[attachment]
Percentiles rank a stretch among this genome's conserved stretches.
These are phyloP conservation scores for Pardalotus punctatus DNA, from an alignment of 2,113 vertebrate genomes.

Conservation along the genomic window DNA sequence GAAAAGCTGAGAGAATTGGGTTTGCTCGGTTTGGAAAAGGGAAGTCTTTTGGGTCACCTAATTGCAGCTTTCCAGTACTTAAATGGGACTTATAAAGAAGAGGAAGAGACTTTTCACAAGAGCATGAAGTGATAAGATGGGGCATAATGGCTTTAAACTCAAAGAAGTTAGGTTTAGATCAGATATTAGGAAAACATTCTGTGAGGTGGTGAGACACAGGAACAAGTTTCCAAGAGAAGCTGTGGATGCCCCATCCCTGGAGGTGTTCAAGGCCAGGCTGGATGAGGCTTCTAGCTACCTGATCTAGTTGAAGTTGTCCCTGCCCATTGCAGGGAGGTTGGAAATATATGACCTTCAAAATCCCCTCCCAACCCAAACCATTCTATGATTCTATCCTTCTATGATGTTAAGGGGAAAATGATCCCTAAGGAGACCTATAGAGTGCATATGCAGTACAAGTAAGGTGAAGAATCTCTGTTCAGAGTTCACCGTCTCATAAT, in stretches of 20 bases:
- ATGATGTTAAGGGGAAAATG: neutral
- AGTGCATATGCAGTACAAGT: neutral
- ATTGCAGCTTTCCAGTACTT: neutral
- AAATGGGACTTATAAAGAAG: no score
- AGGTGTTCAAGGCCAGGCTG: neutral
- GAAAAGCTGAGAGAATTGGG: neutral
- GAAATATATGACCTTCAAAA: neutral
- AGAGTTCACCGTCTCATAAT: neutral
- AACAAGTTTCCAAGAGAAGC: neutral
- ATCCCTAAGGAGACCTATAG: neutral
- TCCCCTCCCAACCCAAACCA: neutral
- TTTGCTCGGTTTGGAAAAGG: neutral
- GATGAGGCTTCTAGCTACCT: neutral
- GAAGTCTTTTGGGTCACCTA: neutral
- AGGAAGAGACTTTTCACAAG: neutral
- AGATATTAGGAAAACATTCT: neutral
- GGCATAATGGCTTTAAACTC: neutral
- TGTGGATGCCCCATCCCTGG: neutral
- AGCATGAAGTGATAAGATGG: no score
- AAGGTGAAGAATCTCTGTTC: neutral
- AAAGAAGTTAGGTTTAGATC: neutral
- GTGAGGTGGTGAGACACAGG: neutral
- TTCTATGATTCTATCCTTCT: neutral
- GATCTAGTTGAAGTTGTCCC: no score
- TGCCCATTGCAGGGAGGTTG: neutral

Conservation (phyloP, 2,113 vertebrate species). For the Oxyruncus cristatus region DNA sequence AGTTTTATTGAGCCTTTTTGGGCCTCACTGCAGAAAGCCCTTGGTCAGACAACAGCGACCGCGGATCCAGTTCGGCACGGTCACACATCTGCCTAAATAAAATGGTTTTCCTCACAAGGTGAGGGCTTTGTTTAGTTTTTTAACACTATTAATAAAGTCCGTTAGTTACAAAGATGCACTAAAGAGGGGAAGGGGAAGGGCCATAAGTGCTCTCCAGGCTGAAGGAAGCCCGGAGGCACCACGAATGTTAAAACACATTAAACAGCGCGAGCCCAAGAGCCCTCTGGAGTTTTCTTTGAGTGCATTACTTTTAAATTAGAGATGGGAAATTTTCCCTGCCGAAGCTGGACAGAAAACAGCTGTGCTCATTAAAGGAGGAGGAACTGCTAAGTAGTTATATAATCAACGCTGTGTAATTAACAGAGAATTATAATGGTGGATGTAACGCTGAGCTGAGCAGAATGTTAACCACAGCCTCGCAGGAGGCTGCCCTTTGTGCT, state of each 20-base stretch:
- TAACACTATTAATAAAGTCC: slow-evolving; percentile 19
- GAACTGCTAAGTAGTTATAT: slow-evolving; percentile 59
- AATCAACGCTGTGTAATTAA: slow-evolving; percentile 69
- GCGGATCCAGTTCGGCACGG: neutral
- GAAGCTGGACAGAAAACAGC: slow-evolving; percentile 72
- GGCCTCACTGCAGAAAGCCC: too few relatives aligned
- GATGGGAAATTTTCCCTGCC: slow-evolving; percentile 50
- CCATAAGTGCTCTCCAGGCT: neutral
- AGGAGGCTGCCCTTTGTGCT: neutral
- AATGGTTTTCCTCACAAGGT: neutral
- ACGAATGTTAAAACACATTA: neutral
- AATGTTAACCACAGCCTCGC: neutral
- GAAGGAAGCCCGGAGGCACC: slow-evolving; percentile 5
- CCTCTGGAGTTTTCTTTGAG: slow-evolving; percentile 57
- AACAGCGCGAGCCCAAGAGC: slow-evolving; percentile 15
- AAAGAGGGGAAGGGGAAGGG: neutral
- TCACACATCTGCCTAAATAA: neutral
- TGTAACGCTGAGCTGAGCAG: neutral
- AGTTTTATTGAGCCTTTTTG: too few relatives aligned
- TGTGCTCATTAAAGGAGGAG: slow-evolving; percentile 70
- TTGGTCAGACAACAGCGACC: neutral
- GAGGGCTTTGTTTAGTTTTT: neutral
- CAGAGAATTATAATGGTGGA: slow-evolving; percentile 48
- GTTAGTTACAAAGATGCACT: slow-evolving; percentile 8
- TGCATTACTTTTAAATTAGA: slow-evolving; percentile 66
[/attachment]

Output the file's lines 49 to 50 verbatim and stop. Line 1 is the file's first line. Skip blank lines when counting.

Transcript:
- TGTGCTCATTAAAGGAGGAG: slow-evolving; percentile 70
- TTGGTCAGACAACAGCGACC: neutral